World’s Most Powerful Telescope to Launch in 2018

2018 proves to be a very exciting year indeed. Not only does this mark my anticipated graduation year, but NASA and it’s international partners have announced that they will launch the world’s most powerful telescope this year as well. Apparently this telescope will have the ability to look so far back it will be able to see the first stars forming. According to the DailyMail article, “The agency hopes to do this with the James Webb Space Telescope, which will be 100 times more potent than Hubble, and will be able to see back to 200 million years after the Big Bang.”

Read more: http://www.dailymail.co.uk/sciencetech/article-3051222/World-s-powerful-telescope-launch-2018-Time-machine-peer-13-5-billion-years-stars-forming.html#ixzz3Y6QIrTFr

Below is a simplified photo of how NASA plans for this to work.

Photo Credit: NASA.
Photo Credit: NASA.

This implications if this telescope works are obvious in the world of science. If we are able to see things, we will be able to study them, and this opens us up to large potential of scientific advancement. Not only will we be able to see the process of stars being born, but this advancement helps with the search of extraterrestrial life, not to forget all the things in the universe that we can’t even see yet. It will be interesting to follow the development of this telescope as well as its findings.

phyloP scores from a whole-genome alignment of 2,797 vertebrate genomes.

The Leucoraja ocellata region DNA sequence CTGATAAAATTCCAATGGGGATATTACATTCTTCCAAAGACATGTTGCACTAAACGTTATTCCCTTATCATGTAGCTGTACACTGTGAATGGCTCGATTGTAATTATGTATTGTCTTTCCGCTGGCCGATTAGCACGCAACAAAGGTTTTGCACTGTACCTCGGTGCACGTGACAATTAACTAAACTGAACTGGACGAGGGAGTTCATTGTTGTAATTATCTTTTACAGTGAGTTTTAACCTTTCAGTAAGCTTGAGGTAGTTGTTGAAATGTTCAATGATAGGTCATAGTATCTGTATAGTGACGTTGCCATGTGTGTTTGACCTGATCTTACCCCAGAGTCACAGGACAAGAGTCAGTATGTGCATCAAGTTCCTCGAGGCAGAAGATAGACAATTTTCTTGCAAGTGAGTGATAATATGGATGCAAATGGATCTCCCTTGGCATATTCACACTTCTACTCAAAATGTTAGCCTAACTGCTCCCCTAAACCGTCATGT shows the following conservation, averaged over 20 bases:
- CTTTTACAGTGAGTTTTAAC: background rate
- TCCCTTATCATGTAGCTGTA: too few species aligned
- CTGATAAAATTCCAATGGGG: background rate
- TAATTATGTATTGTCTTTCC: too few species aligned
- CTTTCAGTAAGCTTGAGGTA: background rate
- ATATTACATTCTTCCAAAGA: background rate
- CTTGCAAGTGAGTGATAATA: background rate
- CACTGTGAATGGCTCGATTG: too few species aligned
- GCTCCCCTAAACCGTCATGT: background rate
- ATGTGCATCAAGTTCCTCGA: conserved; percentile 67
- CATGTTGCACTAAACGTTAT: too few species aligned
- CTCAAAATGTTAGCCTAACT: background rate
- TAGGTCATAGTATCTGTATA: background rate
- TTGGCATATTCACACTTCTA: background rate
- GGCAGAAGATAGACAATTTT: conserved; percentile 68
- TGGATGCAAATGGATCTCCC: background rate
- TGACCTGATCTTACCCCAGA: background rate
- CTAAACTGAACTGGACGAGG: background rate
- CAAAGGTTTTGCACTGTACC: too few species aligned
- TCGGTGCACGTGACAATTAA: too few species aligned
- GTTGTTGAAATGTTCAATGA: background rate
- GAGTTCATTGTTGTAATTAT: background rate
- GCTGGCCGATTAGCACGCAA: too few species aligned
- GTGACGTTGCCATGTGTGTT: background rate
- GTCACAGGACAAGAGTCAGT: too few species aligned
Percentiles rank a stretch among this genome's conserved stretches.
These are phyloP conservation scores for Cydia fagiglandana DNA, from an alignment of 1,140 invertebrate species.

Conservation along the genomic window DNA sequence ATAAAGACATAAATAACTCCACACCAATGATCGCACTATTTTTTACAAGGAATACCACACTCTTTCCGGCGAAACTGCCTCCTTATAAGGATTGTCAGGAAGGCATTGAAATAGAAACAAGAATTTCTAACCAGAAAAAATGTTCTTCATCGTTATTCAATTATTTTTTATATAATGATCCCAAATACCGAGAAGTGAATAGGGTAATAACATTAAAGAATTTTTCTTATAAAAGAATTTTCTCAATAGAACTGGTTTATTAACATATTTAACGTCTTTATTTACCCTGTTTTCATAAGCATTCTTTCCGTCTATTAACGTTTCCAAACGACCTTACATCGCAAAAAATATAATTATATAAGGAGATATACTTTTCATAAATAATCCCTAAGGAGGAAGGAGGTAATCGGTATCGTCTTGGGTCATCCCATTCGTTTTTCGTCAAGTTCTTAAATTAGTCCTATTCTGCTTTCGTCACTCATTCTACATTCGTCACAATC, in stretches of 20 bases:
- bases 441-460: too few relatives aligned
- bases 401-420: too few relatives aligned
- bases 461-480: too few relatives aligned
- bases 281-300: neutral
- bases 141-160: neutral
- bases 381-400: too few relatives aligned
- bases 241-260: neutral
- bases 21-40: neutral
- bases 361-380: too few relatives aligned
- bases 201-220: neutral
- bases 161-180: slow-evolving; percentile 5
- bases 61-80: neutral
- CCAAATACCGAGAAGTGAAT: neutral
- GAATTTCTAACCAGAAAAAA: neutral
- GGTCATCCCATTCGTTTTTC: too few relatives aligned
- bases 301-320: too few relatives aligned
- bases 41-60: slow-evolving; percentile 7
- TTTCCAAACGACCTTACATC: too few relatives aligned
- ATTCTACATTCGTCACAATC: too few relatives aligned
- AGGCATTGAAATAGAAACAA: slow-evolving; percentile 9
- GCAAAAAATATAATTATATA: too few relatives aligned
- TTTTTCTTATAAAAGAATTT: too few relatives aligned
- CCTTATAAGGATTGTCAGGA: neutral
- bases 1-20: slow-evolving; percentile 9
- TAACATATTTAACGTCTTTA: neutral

Connecting this back to the African Cosmos exhibit, this telescope relates to the observatories located in Johannesburg, South Africa. Although an image could not be found online, the African Cosmos features Marcus Neustetter’s Google Earth trace of the Vredefort Dome. Although not nearly as powerful as the James Webb Space Telescope, both have made significant impacts on astronomical observations. This is all in the nature of new equipment being developed to help further scientific research. Before we know it, we will have yet another telescope which can look even further back in time and answer the questions which this one was unable.

Sources:

Dailymail.com, Ellie Zolfagharifard For. “World’s Most Powerful Telescope to Launch in 2018: ‘Time Machine’ Will Peer Back over 13.5 Billion Years to See First Stars Forming.” Mail Online. Associated Newspapers, 22 Apr. 2015. Web. 23 Apr. 2015.

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